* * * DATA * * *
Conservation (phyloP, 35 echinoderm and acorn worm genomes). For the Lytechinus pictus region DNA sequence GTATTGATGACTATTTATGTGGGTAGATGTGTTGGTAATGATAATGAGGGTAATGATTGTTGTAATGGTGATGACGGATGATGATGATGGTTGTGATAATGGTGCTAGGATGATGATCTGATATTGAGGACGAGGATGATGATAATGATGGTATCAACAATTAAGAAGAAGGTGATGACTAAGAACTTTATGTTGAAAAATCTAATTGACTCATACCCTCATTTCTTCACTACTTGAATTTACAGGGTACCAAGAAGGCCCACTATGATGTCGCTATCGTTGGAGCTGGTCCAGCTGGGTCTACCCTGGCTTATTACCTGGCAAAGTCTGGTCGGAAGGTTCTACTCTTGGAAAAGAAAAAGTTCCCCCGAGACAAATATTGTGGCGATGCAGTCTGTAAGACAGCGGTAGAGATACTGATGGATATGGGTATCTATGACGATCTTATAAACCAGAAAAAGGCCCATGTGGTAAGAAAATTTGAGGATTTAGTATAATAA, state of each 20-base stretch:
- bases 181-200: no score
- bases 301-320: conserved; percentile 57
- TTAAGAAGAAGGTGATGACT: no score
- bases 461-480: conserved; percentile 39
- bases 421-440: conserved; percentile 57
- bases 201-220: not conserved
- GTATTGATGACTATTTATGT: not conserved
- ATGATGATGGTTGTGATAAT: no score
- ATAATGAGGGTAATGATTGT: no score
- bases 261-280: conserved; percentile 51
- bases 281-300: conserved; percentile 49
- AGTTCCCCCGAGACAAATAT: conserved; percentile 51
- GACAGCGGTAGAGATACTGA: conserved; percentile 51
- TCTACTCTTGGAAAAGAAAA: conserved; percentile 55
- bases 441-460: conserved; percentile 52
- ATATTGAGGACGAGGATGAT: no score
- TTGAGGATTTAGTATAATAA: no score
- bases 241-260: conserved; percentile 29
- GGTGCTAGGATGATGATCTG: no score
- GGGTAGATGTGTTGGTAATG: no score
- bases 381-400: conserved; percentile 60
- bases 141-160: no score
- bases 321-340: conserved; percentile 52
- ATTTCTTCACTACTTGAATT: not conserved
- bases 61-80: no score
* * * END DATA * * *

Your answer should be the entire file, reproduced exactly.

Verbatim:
Conservation (phyloP, 35 echinoderm and acorn worm genomes). For the Lytechinus pictus region DNA sequence GTATTGATGACTATTTATGTGGGTAGATGTGTTGGTAATGATAATGAGGGTAATGATTGTTGTAATGGTGATGACGGATGATGATGATGGTTGTGATAATGGTGCTAGGATGATGATCTGATATTGAGGACGAGGATGATGATAATGATGGTATCAACAATTAAGAAGAAGGTGATGACTAAGAACTTTATGTTGAAAAATCTAATTGACTCATACCCTCATTTCTTCACTACTTGAATTTACAGGGTACCAAGAAGGCCCACTATGATGTCGCTATCGTTGGAGCTGGTCCAGCTGGGTCTACCCTGGCTTATTACCTGGCAAAGTCTGGTCGGAAGGTTCTACTCTTGGAAAAGAAAAAGTTCCCCCGAGACAAATATTGTGGCGATGCAGTCTGTAAGACAGCGGTAGAGATACTGATGGATATGGGTATCTATGACGATCTTATAAACCAGAAAAAGGCCCATGTGGTAAGAAAATTTGAGGATTTAGTATAATAA, state of each 20-base stretch:
- bases 181-200: no score
- bases 301-320: conserved; percentile 57
- TTAAGAAGAAGGTGATGACT: no score
- bases 461-480: conserved; percentile 39
- bases 421-440: conserved; percentile 57
- bases 201-220: not conserved
- GTATTGATGACTATTTATGT: not conserved
- ATGATGATGGTTGTGATAAT: no score
- ATAATGAGGGTAATGATTGT: no score
- bases 261-280: conserved; percentile 51
- bases 281-300: conserved; percentile 49
- AGTTCCCCCGAGACAAATAT: conserved; percentile 51
- GACAGCGGTAGAGATACTGA: conserved; percentile 51
- TCTACTCTTGGAAAAGAAAA: conserved; percentile 55
- bases 441-460: conserved; percentile 52
- ATATTGAGGACGAGGATGAT: no score
- TTGAGGATTTAGTATAATAA: no score
- bases 241-260: conserved; percentile 29
- GGTGCTAGGATGATGATCTG: no score
- GGGTAGATGTGTTGGTAATG: no score
- bases 381-400: conserved; percentile 60
- bases 141-160: no score
- bases 321-340: conserved; percentile 52
- ATTTCTTCACTACTTGAATT: not conserved
- bases 61-80: no score